Neurodegenerative Diseases Identified Using Artificial Intelligence
Researchers have developed an artificial intelligence platform to detect a range of neurodegenerative disease in human brain tissue samples, including Alzheimer’s disease and chronic traumatic encephalopathy, according to a study conducted at the Icahn School of Medicine at Mount Sinai and published in the Nature medical journal Laboratory Investigation. Their discovery will help scientists develop targeted biomarkers and therapeutics, resulting in a more accurate diagnosis of complex brain diseases that improve patient outcomes.
The buildup of abnormal tau proteins in the brain in neurofibrillary tangles is a feature of Alzheimer’s disease, but it also accumulates in other neurodegenerative diseases, such as chronic traumatic encephalopathy and additional age-related conditions. Accurate diagnosis of neurodegenerative diseases is challenging and requires a highly-trained specialist.
Researchers at the Center for Computational and Systems Pathology at Mount Sinai developed and used the Precise Informatics Platform to apply powerful machine learning approaches to digitized microscopic slides prepared using tissue samples from patients with a spectrum of neurodegenerative diseases. Applying deep learning, these images were used to create a convolutional neural network capable of identifying neurofibrillary tangles with a high degree of accuracy directly from digitized images.
“Utilizing artificial intelligence has great potential to improve our ability to detect and quantify neurodegenerative diseases, representing a major advance over existing labor-intensive and poorly reproducible approaches,” said lead investigator John Crary, MD, PhD, Professor of Pathology and Neuroscience at the Icahn School of Medicine at Mount Sinai. “Ultimately, this project will lead to more efficient and accurate diagnosis of neurodegenerative diseases.”
This is the first framework available for evaluating deep learning algorithms using large-scale image data in neuropathology. The Precise Informatics Platform allows for data managements, visual exploration, object outlining, multi-user review, and evaluation of deep learning algorithm results.
Researchers at the Center for Computational and Systems Pathology at Mount Sinai have used use advanced computer science and mathematical techniques coupled with cutting-edge microscope technology, computer vision, and artificial intelligence to more accurately classify a broad array of diseases.
“Mount Sinai is the largest academic pathology department in the country and processes more than 80 million tests a year, which offers researchers access to a broad set of data that can be used to improve testing and diagnostics, ultimately leading to better diagnosis and patient outcomes,” said author Carlos Cordon-Cardo, MD, PhD, Chair of the Department of Pathology at the Mount Sinai Health System and Professor of Pathology, Genetics and Genomic Sciences, and Oncological Sciences at the Icahn School of Medicine.
Boston University School of Medicine, VA Boston Healthcare System, and UT Southwestern Medical Center contributed to this study.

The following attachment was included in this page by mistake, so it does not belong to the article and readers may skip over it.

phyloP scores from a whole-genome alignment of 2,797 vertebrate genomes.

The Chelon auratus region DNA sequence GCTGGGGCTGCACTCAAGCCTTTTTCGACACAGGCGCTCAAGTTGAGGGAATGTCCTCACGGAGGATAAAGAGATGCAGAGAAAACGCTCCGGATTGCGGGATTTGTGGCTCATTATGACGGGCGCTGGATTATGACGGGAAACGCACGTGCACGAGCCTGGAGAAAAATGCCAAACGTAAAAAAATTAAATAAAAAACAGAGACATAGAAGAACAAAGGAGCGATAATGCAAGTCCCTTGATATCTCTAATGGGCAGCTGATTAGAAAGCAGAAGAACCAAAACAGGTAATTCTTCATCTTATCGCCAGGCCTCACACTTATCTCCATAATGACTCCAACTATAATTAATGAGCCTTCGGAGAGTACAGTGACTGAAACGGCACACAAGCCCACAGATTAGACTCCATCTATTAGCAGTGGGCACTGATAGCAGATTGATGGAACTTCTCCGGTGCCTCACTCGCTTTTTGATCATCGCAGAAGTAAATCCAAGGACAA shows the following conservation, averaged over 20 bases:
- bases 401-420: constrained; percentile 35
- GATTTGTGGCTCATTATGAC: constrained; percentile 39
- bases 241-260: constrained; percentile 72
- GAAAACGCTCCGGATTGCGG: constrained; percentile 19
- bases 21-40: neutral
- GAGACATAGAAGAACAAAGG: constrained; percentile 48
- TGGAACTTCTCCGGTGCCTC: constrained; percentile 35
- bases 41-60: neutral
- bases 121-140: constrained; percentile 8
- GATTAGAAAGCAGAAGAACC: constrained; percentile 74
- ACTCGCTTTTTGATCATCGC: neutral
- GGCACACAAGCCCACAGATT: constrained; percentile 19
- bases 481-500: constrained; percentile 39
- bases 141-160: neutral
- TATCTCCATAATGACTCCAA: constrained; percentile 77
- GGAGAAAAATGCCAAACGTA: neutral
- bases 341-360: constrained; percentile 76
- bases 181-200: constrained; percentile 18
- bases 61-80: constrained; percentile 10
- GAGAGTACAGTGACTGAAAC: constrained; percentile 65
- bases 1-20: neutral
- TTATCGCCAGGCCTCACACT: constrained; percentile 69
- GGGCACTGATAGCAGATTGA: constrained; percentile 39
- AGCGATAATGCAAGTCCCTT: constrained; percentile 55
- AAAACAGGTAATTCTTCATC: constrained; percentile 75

The research was supported by grants from the Department of Defense, the National Institutes of Health, Alzheimer’s Association and the Rainwater Charitable Foundation.
About the Mount Sinai Health System
The Mount Sinai Health System is New York City's largest integrated delivery system, encompassing eight hospitals, a leading medical school, and a vast network of ambulatory practices throughout the greater New York region. Mount Sinai's vision is to produce the safest care, the highest quality, the highest satisfaction, the best access and the best value of any health system in the nation. The Health System includes approximately 7,480 primary and specialty care physicians; 11 joint-venture ambulatory surgery centers; more than 410 ambulatory practices throughout the five boroughs of New York City, Westchester, Long Island, and Florida; and 31 affiliated community health centers. The Icahn School of Medicine is one of three medical schools that have earned distinction by multiple indicators: ranked in the top 20 by U.S. News & World Report's "Best Medical Schools", aligned with a U.S. News & World Report's "Honor Roll" Hospital, No. 12 in the nation for National Institutes of Health funding, and among the top 10 most innovative research institutions as ranked by the journal Nature in its Nature Innovation Index. This reflects a special level of excellence in education, clinical practice, and research. The Mount Sinai Hospital is ranked No. 18 on U.S. News & World Report's "Honor Roll" of top U.S. hospitals; it is one of the nation's top 20 hospitals in Cardiology/Heart Surgery, Gastroenterology/GI Surgery, Geriatrics, Nephrology, and Neurology/Neurosurgery, and in the top 50 in six other specialties in the 2018-2019 "Best Hospitals" issue. Mount Sinai's Kravis Children's Hospital also is ranked nationally in five out of ten pediatric specialties by U.S. News & World Report. The New York Eye and Ear Infirmary of Mount Sinai is ranked 11th nationally for Ophthalmology and 44th for Ear, Nose, and Throat. Mount Sinai Beth Israel, Mount Sinai St. Luke's, Mount Sinai West, and South Nassau Communities Hospital are ranked regionally.